There were a number of things that I did when I was much younger that tended to get me in a little bit of trouble now and then. But then there were those few moments in my life where I wonder how I managed to avoid getting seriously hurt... or worse.
One of the most memorable moments happened while I was a young airman stationed at Eielson Air Force Base, located about 25 miles from Fairbanks in interior Alaska. When I first arrived there, I was warned at least once that when you left the confines of the installation, you were essentially part of the "food chain."
Simply put, if you didn't respect nature, it wouldn't respect you. Many times, it meant that people ended up getting maimed by a moose or mauled by a very angry bear. In fact, there were books available in most stores that outlined in very graphic detail those who didn't survive these encounters.
But that was the last thing on my mind when a friend and I were driving back to the base one memorable afternoon following our normal routine of hitting the stores in downtown Fairbanks followed by lunch at one of our favorite stops. The weather was still fairly mild, but we still needed our winter coats to fight off the chill.
Once we got back on base, we suddenly decided to take an unscheduled drive to one of the decommissioned Nike missile sites located in the training range many miles behind the installation. I had been there a few times in the past, and they were something that piqued my youthful curiosity. It's probably the same thing that draws people to explore haunted houses.
Instead of stopping by the dorm to at least pack some water, food and a few other supplies first, we simply continued our drive past the ski lodge and up into the foothills. It was the first in a series of mistakes we made that afternoon.
Heading up into the mountains while driving my 1978 Chrysler Cordoba, everything went exactly as planned. That's when my car -- which weighed about as much as an M-1 Abrams tank by the way -- ended up hitting the only patch of soft ground on the road and bottomed out. Despite our best efforts, we were literally stuck in the mud.
"Great. Just great," I told myself. Actually, the exact words I said are ones I can't repeat in polite company.
To this day, I'm still not sure how far we were from the base. Someone later told me it was about 20 miles, but it didn't sound quite right.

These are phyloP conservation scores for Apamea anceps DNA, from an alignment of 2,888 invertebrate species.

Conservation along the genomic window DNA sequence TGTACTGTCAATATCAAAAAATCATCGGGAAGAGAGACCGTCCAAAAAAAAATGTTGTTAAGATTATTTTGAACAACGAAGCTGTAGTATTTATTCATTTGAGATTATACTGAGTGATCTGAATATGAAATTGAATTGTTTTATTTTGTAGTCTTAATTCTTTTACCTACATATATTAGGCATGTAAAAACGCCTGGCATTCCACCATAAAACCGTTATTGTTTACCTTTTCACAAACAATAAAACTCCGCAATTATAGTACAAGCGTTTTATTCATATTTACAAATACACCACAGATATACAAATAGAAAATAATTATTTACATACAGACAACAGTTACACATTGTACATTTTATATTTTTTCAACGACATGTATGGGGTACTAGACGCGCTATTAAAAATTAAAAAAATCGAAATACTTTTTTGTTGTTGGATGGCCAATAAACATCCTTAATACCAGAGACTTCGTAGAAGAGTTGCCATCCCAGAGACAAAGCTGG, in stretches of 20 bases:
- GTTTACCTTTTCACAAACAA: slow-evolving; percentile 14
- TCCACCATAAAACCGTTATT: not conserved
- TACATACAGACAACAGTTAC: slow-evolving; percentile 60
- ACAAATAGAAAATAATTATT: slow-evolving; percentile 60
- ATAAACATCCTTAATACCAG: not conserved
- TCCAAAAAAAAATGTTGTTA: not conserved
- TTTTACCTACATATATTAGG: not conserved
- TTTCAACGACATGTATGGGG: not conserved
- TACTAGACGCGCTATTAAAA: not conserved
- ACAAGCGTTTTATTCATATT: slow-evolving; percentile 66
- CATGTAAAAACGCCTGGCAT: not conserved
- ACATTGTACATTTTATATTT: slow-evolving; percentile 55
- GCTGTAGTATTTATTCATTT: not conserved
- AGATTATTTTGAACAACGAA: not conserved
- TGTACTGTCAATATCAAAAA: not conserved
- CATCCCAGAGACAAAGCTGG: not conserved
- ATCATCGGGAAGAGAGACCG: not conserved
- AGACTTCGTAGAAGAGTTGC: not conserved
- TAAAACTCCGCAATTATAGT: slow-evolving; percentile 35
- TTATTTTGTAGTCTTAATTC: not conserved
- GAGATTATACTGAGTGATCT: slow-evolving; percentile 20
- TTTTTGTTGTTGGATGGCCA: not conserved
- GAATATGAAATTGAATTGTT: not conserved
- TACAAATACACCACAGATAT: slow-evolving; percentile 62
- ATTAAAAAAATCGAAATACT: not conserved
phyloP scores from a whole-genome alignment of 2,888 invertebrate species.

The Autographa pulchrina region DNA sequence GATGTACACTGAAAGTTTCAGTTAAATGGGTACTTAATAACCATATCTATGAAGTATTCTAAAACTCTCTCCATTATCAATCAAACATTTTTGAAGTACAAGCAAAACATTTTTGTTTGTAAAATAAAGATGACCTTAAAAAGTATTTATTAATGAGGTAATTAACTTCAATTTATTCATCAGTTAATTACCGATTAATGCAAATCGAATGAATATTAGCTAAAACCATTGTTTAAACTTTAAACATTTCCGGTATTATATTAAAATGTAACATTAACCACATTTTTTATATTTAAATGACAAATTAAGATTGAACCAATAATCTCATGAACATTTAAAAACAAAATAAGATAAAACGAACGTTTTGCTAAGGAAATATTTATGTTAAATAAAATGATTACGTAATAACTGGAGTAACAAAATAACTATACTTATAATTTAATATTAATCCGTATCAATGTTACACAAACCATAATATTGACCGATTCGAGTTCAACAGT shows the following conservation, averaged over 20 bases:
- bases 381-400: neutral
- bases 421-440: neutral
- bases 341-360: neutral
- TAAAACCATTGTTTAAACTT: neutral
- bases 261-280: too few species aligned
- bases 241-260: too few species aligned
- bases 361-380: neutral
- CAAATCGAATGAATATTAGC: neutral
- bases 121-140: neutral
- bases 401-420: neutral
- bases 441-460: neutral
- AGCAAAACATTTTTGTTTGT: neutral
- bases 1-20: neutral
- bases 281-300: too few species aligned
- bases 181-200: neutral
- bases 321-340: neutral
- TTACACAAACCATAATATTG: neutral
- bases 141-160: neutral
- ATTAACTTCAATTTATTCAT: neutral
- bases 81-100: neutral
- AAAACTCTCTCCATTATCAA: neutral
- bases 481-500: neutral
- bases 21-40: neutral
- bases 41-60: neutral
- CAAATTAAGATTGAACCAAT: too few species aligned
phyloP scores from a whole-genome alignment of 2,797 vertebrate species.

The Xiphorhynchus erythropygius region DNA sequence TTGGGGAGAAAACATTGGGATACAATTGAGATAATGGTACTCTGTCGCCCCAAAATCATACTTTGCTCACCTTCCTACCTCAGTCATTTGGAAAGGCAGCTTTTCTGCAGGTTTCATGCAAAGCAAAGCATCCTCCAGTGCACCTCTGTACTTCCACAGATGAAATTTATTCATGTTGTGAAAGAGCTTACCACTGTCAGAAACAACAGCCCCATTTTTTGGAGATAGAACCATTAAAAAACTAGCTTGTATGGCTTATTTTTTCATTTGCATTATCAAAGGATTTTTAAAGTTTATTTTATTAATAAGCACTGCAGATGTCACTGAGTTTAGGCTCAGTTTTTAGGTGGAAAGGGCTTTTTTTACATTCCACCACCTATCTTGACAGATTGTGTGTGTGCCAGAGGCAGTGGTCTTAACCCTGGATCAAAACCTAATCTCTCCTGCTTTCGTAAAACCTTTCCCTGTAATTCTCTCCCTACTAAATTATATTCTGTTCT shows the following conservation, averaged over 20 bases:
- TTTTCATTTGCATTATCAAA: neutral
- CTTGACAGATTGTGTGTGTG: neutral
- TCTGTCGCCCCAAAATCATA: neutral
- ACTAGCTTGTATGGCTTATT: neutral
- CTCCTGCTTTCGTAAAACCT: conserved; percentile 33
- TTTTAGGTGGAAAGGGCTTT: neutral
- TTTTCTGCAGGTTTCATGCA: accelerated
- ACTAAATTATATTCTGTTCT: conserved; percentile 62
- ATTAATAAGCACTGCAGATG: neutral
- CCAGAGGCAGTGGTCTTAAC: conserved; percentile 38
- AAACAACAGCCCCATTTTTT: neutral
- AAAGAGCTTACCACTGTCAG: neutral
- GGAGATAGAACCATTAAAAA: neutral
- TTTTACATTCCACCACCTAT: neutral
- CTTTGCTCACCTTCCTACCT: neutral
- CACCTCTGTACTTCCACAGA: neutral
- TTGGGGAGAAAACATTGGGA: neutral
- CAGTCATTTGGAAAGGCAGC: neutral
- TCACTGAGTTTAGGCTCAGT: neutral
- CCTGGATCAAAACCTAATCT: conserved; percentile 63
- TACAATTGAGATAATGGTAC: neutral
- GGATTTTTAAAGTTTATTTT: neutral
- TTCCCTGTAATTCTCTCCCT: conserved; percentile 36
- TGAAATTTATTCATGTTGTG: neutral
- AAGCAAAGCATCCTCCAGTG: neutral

In any case, we did what we thought was best at the time. Instead of staying put and waiting for someone to come find us, my friend and I walked all the way back to base using the road as our guide. It was well past sunset before we got back to our dorm.
About the only positive memory that I have from that trek was that I saw my first shooting star that evening. Other than that, I think I was pretty much terrified that I was going to end up in a chapter of the latest edition of "Alaska Bear Tales."
Since then, I've made it a point to avoid making that same series of mistakes. Anytime I decide to go somewhere, I always let my wife or family know before I head out the door. If plans change, or if I'm running late, I either call them or send them a text message -- a luxury I didn't have during that memorable day in 1987.
However, there are many others in this state that end up learning the same lesson I did. Each year around this time, the chatter coming from the police scanner in my office starts picking up as our county search and rescue team repeatedly ends up heading into the mountains having to look for people that got lost in the wilderness or simply got stranded.
In a number of these cases, the individuals forgot to let their families know where they were going and, more important, when they were expected to return home. Other times, their plans go awry when they set out for one destination in the mountains but change their plans at the last second without letting anyone back home know.
Over the last six years with the newspaper, I've lost count how many times those last-minute decisions ended up leaving these people stranded longer because our search and rescue teams were told to look in the area they were originally supposed to be.
Ironically, our annual "search and rescue season" each fall typically involves seasoned outdoorsmen and women who allow one moment of distraction to put them somewhere they didn't plan. As a small consolation, most of them come fully prepared to deal with the situation, but that's not always the case.
While advances in cell phone technology have helped in these searches, they do have their limits. Although search teams can "ping" a phone to help find someone, it only works if the cell phone battery hasn't conked out.
With people across southern Idaho gearing up for this year's hunting season, it's only a matter of time before the first calls for search and rescue come in. However, let's see if we can cut down those statistics a bit this year.
Before you leave home on your outdoor excursion, make sure at least one person knows where you're going and when you expect to return. By the way, make sure that person isn't going on the trip with you, which I've seen happen.
Next, be sure you have everything you need just in case you end up getting lost or stranded. Food and water are good ideas, but so are other essentials, including extra clothing, blankets and supplies to build a fire to stay warm once the sun sets.
Above all else, don't leave your vehicle behind and try to get home on foot. Statistically, you're better off staying with the vehicle, especially since it serves as a temporary shelter from the elements until help arrives.
Enjoy the great outdoors this fall, but remember to do it safely.
-- Brian S. Orban